Watching the fetal heart monitor for signs of distress and delivering a baby by emergency C-section are relatively simple procedures that can prevent a baby from being oxygen deprived and having birth injuries that can cause lifelong problems such as cerebral palsy, HIE, seizures and intellectual disabilities. Simple mistakes, such as failure to recognize and act on fetal distress, can cause an otherwise healthy child to have severe and permanent problems.

Long-Term Outlook for Babies with Brain Injuries

Initial birth injuries include birth asphyxia and HIE, brain bleeds, strokes, sepsis, jaundice, and neonatal hypoglycemia, with HIE being the most common. Listed below are common long-term conditions that can occur after a brain injury.

Long-Term Birth Injuries

  • Hypoxic ischemic encephalopathy (HIE).  Problems with the placenta, uterus and umbilical cord, as well as brain bleeds, strokes and sepsis can cause HIE.  Hypoxic ischemic encephalopathy typically consists of damage to the basal ganglia and / or the watershed regions of the brain.  The condition often leads to the child having seizures and a later diagnosis of cerebral palsy.  Some children with HIE do not receive a cerebral palsy diagnosis, but may have lifelong learning problems, intellectual impairments or motor disorders.
  • Cerebral palsy Cerebral palsy is caused by injury to the motor control centers of the brain.  When a child has CP, it affects her movement, posture, balance and coordination. Cerebral palsy can be mild, moderate or severe, affecting only one or two limbs in some children, but causing other children to be relegated to a wheelchair. Spastic cerebral palsy is by far the most common type, affecting 70 to 90 percent of all children who have CP. Children with spastic CP struggle with movement because there is improper communication between the brain and muscles.  Normally, muscles coordinate in pairs, which means that when one muscle group tightens, the other group relaxes.  In spastic CP, muscles that are supposed to coordinate in pairs actually become active at the same time, which blocks coordinated movement.  Since cerebral palsy can affect so many different muscles, children with CP may have problems with oral-facial muscles, making it difficult to eat or drink, and they may also have problems controlling their bladder and other bodily functions.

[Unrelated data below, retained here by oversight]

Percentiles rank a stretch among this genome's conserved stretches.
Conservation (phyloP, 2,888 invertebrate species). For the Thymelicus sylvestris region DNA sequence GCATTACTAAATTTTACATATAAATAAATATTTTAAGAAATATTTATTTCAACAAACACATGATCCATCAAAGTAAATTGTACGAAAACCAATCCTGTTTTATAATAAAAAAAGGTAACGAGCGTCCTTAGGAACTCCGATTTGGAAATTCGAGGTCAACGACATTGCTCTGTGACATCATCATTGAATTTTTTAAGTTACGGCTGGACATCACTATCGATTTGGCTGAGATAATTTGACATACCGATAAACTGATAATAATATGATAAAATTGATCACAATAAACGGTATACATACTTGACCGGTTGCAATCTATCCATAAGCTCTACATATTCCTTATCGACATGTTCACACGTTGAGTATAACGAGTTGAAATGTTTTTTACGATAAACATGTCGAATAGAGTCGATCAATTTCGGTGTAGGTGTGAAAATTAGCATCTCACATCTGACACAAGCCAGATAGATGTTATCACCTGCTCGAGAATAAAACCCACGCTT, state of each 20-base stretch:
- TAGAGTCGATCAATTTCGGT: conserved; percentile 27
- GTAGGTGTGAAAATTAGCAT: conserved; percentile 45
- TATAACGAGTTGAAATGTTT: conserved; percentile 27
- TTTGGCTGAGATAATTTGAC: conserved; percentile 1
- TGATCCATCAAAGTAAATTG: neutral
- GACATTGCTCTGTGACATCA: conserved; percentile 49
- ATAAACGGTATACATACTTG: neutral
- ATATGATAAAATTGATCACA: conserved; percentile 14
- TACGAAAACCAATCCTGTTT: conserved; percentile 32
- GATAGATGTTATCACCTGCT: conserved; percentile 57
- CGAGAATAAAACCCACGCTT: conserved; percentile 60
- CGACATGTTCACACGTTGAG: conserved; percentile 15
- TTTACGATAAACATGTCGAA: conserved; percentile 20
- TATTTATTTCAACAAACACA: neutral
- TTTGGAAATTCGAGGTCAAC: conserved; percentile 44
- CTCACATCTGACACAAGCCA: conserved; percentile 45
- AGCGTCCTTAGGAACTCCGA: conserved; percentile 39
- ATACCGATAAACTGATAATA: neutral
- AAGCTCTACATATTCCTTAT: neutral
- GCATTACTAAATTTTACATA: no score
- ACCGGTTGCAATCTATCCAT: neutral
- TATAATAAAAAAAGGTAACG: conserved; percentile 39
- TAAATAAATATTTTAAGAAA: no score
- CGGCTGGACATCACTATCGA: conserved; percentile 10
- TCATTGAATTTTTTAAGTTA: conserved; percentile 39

• Seizure disorders / epilepsy HIE is the most common cause of seizures in a newborn, but many different types of brain injuries can cause seizures. Brain injury is associated with a decrease in energy production in the brain, which causes excessive excitation of brain impulses, leading to seizures. Seizures occur when there is uncontrolled electrical activity in the brain, causing altered consciousness and convulsions.  HIE can cause the baby’s seizures, the baby may have seizures due to another reason, or the baby may be experiencing seizures due to multiple reasons, such as HIE and an infection. The underlying cause of the seizure activity must be treated, if possible, since seizures can worsen brain damage. Seizures can be treated with anti-epileptic medication, but this will usually not be effective in controlling seizure activity if the underlying cause of the seizures is not treated. Some underlying causes of seizures include neonatal hypoglycemia, meningitis, herpes encephalitis, metabolic problems and other conditions that cause brain disturbances. If HIE is promptly treated with hypothermia treatment, the HIE may be minimized enough that seizures do not occur. Approximately 1/3 of all children with cerebral palsy also have seizures and epilepsy.
  • Motor disorders. Motor disorders are caused by damage to the motor system, often the basal ganglia. Cerebral palsy is a type of motor disorder, but children can have a motor disorder diagnosis without having a diagnosis of cerebral palsy. Motor disorders can range from the child having a lack of coordination and jerky movements (ataxia) to the child having uncontrollable, repetitive twisting movements of the affected body part (dystonia).